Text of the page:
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In this June 17, 1994 file photo, a white Ford Bronco, driven by Al Cowlings carrying O.J. Simpson, is trailed by Los Angeles police cars as it travels on a Southern California freeway in Los Angeles. Cowlings and Simpson led authorities on a chase afterSimpson was charged with two counts of murder in the deaths of his ex-wife, Nicole Brown Simpson, and her friend, Ron Goldman. (AP Photo/Joseph Villarin, File)

How the OJ Chase Changed Media Coverage



SEE ALSO:  Bronco Chase Video | Local Photog Remembers | Photos | That Day- From The Archives   | The Crime Scene

Buffalo, NY (WBEN) 20 years ago tonight, Western New York and the world was riveted by the slow-speed pursuit of OJ Simpson. As we look back, a former TV news director talks about how it changed media coverage of live events.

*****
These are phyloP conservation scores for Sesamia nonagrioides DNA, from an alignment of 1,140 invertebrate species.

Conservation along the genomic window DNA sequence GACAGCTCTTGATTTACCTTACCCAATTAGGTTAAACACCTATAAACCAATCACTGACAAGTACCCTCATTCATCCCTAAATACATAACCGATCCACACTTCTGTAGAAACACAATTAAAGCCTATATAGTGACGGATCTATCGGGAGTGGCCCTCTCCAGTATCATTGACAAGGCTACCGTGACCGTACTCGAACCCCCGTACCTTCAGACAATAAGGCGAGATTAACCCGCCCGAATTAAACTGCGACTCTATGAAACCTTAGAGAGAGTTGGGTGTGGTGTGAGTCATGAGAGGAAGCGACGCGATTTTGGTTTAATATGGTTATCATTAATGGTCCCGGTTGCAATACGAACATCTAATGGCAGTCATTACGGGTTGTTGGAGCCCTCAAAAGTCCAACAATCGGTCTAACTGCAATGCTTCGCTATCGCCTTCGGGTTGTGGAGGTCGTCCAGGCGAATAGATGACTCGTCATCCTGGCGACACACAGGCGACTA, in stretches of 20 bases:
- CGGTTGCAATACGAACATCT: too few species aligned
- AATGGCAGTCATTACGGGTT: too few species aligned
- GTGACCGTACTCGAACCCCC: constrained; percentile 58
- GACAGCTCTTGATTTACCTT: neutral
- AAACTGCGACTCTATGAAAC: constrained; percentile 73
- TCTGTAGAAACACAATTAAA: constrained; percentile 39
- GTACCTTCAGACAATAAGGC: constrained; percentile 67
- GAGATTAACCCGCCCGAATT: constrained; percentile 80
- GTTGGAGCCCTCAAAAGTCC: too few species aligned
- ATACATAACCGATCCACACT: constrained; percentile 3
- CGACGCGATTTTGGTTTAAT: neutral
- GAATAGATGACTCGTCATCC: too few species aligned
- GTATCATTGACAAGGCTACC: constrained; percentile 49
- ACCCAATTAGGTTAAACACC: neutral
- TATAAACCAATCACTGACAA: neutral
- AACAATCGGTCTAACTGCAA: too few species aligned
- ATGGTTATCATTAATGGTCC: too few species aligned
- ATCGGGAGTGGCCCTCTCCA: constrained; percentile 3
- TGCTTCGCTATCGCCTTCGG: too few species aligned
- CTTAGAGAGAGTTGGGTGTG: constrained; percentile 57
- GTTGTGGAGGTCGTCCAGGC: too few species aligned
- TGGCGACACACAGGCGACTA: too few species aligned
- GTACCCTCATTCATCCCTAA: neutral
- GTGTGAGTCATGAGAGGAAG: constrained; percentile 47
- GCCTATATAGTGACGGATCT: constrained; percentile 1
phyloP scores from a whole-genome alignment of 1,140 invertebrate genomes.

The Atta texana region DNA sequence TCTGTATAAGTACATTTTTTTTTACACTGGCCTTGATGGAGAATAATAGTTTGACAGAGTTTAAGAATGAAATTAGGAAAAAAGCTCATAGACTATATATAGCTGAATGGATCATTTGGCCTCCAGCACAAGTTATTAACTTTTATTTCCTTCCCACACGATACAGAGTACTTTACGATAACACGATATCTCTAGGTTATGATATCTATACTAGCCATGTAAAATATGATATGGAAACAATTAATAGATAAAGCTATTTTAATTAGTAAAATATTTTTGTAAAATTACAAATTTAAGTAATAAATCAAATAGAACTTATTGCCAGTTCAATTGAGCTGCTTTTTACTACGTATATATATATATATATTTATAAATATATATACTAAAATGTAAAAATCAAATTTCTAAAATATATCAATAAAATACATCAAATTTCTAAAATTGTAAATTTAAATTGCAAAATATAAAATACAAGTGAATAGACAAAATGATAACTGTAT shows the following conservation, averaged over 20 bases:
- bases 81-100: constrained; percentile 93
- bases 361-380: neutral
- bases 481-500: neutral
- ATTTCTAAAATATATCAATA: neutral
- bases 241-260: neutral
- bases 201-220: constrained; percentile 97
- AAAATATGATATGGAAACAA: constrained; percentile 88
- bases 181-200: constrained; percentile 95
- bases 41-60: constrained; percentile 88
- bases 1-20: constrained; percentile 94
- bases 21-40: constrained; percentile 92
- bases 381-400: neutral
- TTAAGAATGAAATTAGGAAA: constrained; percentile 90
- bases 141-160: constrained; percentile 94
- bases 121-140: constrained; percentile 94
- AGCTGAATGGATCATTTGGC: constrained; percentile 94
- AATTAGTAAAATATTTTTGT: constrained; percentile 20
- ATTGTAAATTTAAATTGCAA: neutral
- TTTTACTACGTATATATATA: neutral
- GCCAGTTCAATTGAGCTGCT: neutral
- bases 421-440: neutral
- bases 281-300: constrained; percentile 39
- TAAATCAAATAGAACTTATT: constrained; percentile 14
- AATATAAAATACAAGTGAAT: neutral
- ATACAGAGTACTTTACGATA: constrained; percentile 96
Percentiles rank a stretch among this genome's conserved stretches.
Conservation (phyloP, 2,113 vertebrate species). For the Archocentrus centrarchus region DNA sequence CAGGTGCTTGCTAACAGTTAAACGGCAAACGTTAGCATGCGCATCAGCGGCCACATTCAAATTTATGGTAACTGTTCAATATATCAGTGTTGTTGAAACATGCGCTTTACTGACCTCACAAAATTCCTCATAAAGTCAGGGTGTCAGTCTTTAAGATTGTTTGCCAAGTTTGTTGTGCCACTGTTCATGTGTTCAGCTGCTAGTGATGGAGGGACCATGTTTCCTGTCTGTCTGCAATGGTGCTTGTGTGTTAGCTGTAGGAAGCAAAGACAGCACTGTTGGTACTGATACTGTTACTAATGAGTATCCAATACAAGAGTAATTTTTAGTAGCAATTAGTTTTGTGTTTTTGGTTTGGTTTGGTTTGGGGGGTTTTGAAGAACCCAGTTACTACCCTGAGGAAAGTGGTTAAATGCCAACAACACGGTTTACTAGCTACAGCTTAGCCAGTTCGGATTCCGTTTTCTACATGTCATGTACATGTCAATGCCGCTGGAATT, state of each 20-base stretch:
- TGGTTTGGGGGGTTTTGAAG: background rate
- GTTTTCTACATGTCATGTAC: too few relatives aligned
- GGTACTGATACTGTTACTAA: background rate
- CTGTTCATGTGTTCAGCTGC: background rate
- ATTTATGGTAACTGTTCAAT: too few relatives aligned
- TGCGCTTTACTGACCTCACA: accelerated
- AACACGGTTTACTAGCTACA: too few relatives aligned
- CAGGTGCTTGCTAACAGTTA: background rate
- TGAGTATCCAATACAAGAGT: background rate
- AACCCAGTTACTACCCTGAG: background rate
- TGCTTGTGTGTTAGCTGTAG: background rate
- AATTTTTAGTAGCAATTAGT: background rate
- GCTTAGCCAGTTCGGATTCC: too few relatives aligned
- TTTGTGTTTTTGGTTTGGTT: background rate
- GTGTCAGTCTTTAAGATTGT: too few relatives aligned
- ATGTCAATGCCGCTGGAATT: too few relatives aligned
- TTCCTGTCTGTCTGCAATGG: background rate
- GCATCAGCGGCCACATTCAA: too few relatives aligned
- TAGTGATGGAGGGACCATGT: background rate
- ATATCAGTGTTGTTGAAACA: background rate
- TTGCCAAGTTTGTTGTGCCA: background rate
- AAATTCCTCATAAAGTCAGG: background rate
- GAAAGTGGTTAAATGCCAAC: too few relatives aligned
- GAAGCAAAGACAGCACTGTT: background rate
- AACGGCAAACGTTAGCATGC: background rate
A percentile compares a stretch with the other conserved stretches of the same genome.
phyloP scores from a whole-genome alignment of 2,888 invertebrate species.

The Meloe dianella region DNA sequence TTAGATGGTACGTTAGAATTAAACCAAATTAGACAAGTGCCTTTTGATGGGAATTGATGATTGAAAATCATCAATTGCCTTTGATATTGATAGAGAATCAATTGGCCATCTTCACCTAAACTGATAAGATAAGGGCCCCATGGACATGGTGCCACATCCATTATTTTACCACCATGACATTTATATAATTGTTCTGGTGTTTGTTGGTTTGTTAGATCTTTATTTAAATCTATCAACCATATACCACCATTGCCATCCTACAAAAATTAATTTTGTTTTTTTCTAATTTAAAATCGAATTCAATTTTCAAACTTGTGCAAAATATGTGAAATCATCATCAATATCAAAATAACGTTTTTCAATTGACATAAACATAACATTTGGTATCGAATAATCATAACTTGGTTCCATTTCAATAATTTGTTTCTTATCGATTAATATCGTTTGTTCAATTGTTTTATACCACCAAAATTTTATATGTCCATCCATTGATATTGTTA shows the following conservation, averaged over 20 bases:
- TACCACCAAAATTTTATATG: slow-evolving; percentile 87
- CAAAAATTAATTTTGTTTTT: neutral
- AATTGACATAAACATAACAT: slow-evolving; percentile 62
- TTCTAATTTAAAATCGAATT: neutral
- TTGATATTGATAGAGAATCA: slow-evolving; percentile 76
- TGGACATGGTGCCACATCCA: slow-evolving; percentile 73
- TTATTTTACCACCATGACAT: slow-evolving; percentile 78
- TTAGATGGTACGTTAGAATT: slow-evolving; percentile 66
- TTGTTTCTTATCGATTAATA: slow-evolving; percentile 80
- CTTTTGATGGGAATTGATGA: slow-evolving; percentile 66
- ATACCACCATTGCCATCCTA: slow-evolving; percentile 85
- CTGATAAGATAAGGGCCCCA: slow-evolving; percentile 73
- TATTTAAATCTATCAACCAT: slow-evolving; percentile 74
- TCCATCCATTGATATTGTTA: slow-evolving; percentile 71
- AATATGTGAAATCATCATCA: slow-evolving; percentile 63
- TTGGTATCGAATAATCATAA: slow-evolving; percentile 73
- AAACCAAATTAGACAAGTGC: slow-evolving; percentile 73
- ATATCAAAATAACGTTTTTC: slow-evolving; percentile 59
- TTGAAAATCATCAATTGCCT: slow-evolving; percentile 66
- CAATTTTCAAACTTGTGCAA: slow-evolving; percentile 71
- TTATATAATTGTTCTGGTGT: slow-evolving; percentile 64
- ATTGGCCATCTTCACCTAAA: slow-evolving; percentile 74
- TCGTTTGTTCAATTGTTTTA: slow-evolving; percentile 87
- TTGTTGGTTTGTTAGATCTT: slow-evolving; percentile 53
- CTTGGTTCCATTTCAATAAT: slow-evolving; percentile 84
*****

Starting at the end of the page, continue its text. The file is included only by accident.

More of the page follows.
"When the OJ chase came along, it gave viewers the ability to see it unravel live," says Tim Clark of the Buffalo Niagara Film Commission and former Channel 7 news director. "It really defined what news operations can do now and it kept viewers riveted to the sets."

Clark says live news coverage benefits the news consumer who prefers information as it happens, but there is a checks and balances needed. "Controversy surrounding some of the live events, first of all,  and there has to be a gatekeeper who can basically decide analyze and determine this is worth breaking into programming to show you," says Clark.

Clark says there's an inherent risk in live coverage. "If something had gone wrong in the OJ chase where he had an accident or did something to himself, that's the risk because you don't want to show that kind of graphic reality to the people at home," notes Clark.


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